Value follows intention. There is no greater mark of the gap that separates writers and English departments than the question of value.
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The very thing that most matters to writers, the first question they ask of a work — is it any good? To the academy, much of this value-chat looks like, and can indeed be, mere impressionism. Again, theory is not the only culprit. But conventional, non-theoretical criticism often acts as if questions of value are irrelevant, or canonically settled. Who bothers, while teaching The Portrait of a Lady for the nth time, to explain to a class that it is a beautiful book?
But it would be a pardonable exaggeration to say that, for most writers, greedy to learn and emulate, this is the only important question. It is a purely academic account of hundreds of literary forms created almost entirely by non-academics.
In more than six hundred pages, it is hard to detect the author, who teaches at Edinburgh University, making a single evaluative judgment. This evaluative reticence is not timidity, however. He does have likes and dislikes, and they emerge steadily. This is why he likes J.maisonducalvet.com/hombres-solteros-les-masies-de-voltreg.php
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He has opinions about artworks; but they are never aesthetic ones. He rarely treats poems and novels as if they have any aesthetic autonomy, as if they might be charged formal spaces within which a high degree of intentionality and detail superbly exist. Instead, he is an epigraphist, content to read works for their historical content.
Insofar as form and language detain him, they detain him as questions of ideology. Drama, being more openly political than either fiction or poetry, is more progressive. Family conflict was also used by these authors, and others in the period, to highlight differences between provincial life and the metropolis.
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A separate chapter on fiction by women is egregious in this regard. Developments in feminism are simply read off relevant works.
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A Dance to the Music of Time , for instance, is read alongside C. Especially as they accelerated after the war, these disintegral processes provided the principal interest of A Dance to the Music of Time. It was metafictional only in the way that reality TV is metatelevisual. When Ian McEwan moved on from short-story writing, it was to produce a first "novel", The Cement Garden , not much in excess of one hundred pages.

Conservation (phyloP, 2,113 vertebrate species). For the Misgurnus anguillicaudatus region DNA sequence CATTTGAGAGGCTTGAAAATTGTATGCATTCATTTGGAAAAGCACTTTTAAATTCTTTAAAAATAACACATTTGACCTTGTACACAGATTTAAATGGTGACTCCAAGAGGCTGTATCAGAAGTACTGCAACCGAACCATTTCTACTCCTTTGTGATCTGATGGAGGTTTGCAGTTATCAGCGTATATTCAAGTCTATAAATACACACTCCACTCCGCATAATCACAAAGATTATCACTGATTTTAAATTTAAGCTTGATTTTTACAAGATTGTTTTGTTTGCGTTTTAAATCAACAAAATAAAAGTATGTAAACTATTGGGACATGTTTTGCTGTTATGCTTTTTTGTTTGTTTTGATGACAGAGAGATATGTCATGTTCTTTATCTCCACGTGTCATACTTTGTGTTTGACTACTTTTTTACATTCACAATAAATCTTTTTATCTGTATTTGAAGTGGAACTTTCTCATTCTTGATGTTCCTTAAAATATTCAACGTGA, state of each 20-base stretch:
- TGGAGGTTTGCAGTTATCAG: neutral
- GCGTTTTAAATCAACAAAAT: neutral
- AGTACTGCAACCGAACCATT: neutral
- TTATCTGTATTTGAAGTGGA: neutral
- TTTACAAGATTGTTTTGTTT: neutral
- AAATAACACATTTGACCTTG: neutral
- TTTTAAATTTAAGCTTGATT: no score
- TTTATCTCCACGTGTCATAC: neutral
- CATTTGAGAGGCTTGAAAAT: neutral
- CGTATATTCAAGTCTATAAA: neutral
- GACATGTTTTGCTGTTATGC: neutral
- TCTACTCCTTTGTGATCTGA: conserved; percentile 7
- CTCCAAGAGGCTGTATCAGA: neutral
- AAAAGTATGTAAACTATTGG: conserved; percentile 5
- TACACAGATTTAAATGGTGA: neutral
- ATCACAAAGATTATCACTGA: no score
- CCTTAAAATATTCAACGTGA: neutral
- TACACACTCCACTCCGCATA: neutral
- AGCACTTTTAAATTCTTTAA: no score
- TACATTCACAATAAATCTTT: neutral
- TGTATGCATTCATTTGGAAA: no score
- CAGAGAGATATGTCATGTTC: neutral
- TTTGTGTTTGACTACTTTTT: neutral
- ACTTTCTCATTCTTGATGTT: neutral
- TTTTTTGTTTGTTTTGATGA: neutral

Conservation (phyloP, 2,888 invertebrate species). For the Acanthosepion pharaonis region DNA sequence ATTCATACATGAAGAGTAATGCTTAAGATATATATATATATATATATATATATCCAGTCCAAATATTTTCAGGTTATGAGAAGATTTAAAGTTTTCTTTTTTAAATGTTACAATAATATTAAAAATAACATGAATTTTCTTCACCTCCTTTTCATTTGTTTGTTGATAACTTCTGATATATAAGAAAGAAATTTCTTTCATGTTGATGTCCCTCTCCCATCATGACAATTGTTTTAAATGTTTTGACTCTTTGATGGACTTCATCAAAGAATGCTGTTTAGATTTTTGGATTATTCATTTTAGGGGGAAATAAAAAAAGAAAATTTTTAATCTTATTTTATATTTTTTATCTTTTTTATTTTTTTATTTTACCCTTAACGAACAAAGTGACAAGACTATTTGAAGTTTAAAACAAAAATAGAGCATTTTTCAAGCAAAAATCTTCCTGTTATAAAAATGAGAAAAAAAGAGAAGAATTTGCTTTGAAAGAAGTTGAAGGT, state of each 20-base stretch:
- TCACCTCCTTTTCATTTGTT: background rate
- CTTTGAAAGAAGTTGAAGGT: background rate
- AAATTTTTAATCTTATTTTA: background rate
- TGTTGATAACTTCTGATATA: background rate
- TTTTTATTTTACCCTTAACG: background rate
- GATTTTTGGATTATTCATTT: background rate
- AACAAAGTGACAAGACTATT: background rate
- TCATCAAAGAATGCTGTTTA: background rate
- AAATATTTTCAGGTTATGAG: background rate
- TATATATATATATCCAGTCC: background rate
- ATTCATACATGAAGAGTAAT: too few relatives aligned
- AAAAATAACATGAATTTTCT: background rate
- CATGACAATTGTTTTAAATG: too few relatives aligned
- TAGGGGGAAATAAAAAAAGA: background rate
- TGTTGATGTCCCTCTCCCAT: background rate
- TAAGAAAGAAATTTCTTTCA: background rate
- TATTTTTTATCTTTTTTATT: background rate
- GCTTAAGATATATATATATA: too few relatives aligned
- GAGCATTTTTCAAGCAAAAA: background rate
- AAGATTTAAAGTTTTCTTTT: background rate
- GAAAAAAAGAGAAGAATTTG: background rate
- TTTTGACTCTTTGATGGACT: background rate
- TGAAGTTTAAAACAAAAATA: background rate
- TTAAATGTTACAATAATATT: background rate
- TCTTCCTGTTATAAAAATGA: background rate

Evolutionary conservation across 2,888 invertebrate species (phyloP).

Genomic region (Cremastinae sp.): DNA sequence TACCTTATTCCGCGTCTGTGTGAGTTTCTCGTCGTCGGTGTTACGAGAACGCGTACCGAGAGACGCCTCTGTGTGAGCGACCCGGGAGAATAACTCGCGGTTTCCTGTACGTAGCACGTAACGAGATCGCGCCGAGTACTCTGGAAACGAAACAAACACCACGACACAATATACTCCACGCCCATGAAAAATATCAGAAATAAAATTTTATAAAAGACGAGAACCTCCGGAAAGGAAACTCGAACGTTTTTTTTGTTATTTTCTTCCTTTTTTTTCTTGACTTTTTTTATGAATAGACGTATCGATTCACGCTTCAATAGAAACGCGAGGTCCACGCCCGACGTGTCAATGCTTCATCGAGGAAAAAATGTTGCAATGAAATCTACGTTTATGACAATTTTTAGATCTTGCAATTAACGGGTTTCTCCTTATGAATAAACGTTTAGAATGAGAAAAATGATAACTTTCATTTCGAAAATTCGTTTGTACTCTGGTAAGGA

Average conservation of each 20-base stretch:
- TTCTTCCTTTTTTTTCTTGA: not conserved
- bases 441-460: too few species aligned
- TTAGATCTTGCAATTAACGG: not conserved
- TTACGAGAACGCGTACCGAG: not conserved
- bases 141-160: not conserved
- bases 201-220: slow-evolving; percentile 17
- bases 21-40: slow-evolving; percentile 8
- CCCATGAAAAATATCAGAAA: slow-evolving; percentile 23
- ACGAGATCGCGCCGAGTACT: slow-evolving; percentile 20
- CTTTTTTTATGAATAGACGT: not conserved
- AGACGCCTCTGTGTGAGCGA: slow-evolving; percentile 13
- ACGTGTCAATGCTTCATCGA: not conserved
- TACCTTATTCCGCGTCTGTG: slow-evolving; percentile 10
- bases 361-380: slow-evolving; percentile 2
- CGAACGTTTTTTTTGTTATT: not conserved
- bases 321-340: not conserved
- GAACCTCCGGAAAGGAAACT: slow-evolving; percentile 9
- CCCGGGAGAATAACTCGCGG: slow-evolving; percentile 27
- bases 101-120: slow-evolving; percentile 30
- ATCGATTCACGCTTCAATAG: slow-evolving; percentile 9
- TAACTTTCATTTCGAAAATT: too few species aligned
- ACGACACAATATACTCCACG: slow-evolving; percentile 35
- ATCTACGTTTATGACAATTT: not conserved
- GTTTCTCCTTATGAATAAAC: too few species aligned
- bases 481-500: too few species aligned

He goes first to economics, and then to literature, not the other way round. It is, in fact, a disaster to fill a book like this with storms of names and endless lists; narrative gets shouted down by the encyclopedic. But there are many valuable discussions: Stevenson shows that much postwar fiction was shadowed by the war, and particularly by the Holocaust. Entitled The last of England? Referring of course to the most recent literary production from England, it also interrogates the regularly announced demise of England.
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And yet It unavoidably sometimes proves difficult to respect self-imposed spatial and temporal limitations, as R. Because one cannot examine a period in literature independently from what came before, this book repeatedly goes beyond the selected dates.
In order to explain postmodernism in literature, the author reminds the reader of what it came after. He thus spends a significant number of pages on modernism exemplified by Woolf, Joyce, Eliot, Lawrence, a period he knows particularly well — see his Modernist Fiction ; rev.
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The rise of academic literary study has meant not the end of the common reader but a bigger reading public than ever before. Yet Stevenson is no Panglossian optimist: he has reservations about these luminaries and no illusions about the faddishness into which fiction has fallen since its escape from the stuffy elitism of old. Altogether, this is an extraordinary book, both in its learning and its easy-going accessibility: an authoritative, yet truly companionable companion to modern English literature.
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